You see, sometimes it hurts. It hurts to ask for something knowing that you will either be ignored or told to hush. Not now. Later. It isn’t your time. We learn early that those in charge don’t care. Sounds harsh? From a child’s perspective, it seems true. The parents are overwhelmed with living and surviving. Some children realize this and will move their wants down farther on the list.

We are not children anymore.

I don’t mean to assume that only girls are struggling with this issue. Not true! My writing is affected by my personal experience. Feel free to throw in some male perspective. My latest read is Aspergirls: Empowering Females With Asperger Syndrome by Ruth Simone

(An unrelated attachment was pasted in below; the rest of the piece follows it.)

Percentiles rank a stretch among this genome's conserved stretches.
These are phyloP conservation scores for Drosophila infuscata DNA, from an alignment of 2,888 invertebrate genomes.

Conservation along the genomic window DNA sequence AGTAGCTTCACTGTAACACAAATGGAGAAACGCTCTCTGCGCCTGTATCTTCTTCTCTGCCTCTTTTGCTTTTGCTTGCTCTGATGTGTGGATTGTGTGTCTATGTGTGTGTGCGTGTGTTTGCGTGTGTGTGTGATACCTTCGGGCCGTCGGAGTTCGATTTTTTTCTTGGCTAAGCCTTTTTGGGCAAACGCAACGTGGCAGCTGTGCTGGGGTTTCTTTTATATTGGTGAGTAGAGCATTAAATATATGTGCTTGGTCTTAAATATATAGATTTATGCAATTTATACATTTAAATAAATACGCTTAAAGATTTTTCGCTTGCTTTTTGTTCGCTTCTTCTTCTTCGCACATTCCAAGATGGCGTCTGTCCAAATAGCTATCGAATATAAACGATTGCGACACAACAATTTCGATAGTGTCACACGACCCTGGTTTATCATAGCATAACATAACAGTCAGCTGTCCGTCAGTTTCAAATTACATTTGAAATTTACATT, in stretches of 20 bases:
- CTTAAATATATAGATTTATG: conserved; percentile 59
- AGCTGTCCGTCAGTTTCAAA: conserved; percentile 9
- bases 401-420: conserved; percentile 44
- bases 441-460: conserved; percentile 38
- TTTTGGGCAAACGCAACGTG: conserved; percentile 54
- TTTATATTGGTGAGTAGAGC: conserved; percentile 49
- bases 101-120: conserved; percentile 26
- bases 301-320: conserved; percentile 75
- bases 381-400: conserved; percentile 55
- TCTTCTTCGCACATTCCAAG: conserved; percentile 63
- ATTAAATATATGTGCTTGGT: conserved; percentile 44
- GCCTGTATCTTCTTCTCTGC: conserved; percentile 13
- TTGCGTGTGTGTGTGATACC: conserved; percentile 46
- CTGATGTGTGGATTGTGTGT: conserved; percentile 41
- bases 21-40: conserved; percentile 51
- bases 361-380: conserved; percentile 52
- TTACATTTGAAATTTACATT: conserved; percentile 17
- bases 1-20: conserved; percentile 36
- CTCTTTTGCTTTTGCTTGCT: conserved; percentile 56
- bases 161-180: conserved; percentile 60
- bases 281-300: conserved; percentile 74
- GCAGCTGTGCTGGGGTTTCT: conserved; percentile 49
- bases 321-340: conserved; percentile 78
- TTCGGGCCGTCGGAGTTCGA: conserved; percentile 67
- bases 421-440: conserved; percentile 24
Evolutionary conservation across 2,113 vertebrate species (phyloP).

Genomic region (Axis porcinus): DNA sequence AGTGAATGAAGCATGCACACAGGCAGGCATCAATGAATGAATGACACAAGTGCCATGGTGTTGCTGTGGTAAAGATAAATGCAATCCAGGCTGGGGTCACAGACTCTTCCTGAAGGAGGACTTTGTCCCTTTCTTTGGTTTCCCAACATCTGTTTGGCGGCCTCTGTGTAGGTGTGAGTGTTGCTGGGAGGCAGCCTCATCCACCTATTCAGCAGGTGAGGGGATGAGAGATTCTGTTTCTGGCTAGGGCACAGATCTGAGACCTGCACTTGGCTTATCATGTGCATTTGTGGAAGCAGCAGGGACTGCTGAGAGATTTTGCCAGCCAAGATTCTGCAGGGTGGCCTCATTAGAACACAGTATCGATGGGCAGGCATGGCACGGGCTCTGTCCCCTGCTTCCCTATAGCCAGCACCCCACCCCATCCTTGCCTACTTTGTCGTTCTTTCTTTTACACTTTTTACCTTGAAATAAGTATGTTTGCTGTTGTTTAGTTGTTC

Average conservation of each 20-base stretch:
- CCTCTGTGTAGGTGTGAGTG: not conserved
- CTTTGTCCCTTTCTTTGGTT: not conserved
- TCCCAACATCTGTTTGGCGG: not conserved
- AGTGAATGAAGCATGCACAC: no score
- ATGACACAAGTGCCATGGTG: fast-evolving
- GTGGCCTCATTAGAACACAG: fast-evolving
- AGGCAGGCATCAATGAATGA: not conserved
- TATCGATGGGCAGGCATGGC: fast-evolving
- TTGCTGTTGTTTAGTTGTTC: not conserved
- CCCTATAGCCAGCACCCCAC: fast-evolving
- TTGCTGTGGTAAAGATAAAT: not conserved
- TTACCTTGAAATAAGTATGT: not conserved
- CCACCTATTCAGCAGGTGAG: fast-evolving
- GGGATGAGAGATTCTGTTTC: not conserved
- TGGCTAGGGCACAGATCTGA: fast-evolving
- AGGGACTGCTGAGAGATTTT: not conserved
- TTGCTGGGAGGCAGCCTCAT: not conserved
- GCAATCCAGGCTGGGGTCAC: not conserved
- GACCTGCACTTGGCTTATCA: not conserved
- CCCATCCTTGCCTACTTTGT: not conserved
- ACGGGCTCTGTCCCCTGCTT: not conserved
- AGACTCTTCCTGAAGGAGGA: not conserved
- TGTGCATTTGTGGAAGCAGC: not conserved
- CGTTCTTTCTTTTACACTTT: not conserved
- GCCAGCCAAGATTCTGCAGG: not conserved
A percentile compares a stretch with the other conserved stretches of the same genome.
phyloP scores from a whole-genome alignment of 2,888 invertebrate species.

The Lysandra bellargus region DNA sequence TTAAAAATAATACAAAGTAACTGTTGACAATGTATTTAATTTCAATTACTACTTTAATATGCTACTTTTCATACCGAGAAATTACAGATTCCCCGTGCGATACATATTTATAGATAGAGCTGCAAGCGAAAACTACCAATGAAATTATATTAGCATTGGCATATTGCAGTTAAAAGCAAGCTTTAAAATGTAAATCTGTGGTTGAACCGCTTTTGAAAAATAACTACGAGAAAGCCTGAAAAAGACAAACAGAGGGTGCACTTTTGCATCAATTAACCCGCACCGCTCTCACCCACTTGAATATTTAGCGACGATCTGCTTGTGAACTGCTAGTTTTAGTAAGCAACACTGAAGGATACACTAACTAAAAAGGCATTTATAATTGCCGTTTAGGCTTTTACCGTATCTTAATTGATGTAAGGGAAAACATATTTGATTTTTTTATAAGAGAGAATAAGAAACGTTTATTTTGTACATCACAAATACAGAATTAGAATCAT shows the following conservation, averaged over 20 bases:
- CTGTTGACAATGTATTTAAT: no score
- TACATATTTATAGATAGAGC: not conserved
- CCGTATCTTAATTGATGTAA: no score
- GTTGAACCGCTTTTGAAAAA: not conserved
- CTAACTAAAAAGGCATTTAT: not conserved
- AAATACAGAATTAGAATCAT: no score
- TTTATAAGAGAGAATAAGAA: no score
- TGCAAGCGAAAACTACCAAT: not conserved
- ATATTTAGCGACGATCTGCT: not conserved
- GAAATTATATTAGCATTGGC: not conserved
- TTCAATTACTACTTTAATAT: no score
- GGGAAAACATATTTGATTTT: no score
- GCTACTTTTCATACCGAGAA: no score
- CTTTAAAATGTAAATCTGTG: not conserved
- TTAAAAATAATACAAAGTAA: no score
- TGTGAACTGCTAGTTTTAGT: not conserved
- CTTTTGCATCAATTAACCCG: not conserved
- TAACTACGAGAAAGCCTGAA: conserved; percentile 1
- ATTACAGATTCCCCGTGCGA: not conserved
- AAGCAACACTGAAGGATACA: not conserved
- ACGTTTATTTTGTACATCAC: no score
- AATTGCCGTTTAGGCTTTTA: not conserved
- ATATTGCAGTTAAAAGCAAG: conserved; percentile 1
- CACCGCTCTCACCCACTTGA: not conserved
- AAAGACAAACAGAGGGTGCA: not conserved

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Rainbows and Taxes

The trick to having a happy life is knowing who you are and what you need at this stage of life.

I often get caught playing against two sides. The wall that is solid brick and constant. The unchanging realities. The weather. Death. Life. Taxes. It’s true to its word and never changes. You always know where you stand, but it is unforgiving if you slam against it.

The other is not a wall at all. Plasma. Morphing. Changing. Moving. It’s much like sinking sand. The wants, needs, and desires we all have. We want a house. College. We dream of success. It’s all intangible. The end of the rainbow. The stars of the sky. It can seem scary when the desires overwhelm us.

“Don’t seek to be happy; let everyone else chase after that rainbow.
Seek to be kind, and you’ll find the rainbow follows you.”
Richelle E. Goodrich